From: The Atlantic

Infants Can Learn the Value of Perseverance by Watching Adults

The Atlantic:

There exists a seemingly infinite stream of self-help articles that advise parents on how to raise kids with grit—children who persevere in the face of challenges. The offered wisdom ranges from the generically obvious (Praise the process! Use positive words!) to the bizarrely specific (Create an obstacle course!).

But perhaps the simplest way of instilling persistence in your kids is to persist yourself—and let them see you doing it. According to a new study by Julia Leonard, Yuna Lee, and Laura Schulz at the Massachusetts Institute of Technology, even 1-year-old infants can draw lessons from such unspoken, undirected demos. When they see adults persisting at a challenging task, they themselves try harder when faced with an unrelated problem. As the team writes, “Showing children that hard work works might encourage them to work hard too.”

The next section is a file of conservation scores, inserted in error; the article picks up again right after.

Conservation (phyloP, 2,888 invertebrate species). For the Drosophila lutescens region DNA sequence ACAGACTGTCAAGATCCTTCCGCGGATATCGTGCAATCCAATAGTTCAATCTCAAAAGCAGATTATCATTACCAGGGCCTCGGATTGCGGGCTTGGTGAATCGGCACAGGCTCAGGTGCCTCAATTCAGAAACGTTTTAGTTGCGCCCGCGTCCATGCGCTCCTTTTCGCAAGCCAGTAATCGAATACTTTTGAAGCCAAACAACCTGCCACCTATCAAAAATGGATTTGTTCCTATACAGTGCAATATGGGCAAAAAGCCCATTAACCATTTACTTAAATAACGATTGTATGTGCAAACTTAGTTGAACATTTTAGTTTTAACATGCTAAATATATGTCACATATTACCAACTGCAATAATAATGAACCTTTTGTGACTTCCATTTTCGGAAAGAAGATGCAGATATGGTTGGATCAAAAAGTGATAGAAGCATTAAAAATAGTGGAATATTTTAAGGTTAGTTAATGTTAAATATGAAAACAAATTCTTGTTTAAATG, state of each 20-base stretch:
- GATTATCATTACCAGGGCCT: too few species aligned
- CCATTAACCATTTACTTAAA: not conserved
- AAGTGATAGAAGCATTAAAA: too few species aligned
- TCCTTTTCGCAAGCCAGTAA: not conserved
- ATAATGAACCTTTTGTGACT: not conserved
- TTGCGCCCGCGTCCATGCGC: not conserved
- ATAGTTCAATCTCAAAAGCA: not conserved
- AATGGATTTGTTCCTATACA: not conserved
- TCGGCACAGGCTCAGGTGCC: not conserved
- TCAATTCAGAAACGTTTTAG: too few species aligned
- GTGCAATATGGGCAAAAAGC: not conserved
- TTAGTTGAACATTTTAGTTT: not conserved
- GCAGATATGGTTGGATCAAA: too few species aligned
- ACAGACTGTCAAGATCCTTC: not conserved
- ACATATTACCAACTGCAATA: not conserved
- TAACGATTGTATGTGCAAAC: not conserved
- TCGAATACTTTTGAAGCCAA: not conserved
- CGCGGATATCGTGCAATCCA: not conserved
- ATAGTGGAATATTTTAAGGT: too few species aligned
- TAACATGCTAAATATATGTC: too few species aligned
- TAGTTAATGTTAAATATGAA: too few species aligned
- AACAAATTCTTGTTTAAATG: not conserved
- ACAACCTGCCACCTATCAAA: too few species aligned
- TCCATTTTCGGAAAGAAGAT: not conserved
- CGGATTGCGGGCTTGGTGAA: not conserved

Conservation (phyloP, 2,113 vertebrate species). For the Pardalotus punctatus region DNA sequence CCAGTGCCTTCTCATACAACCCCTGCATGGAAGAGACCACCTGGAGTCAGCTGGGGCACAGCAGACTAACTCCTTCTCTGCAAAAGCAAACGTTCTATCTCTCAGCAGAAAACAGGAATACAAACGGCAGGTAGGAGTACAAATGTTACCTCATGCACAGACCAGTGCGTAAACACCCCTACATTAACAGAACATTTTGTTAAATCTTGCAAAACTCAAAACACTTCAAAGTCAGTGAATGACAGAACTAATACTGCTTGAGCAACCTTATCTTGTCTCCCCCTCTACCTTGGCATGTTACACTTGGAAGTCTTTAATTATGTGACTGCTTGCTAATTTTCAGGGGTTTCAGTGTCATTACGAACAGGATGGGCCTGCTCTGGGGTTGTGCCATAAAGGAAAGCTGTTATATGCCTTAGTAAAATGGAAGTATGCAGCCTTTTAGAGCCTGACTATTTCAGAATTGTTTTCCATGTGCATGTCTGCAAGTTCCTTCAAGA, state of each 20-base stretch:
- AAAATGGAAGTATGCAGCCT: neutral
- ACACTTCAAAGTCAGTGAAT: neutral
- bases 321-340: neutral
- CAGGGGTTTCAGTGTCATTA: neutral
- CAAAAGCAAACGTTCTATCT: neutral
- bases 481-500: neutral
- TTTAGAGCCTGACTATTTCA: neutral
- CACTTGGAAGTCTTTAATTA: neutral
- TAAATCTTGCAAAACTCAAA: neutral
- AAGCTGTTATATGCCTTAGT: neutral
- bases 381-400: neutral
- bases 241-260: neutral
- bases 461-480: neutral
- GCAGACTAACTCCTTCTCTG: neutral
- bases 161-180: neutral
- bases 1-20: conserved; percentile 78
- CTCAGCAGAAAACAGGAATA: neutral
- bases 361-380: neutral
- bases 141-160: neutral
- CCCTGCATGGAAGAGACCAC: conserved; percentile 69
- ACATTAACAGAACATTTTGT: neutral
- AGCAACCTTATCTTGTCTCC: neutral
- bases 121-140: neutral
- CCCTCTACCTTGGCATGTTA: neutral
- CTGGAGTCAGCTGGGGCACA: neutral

“It fits with a lot of prior research showing that infants are good at imitating adults’ goals,” says Liz Gunderson from Temple University, “but it goes one step further in showing that infants can imitate adults’ persistence toward a goal.”

“For an infant, energy is limited and almost everything is difficult,” says Shari Liu from Harvard University. “They’re learning to walk, talk, and build increasingly complex understandings of the world. So moment to moment, infants have to decide how best to invest their effort. This study shows that they look to adults to help guide these decisions.”

Read the whole story: The Atlantic

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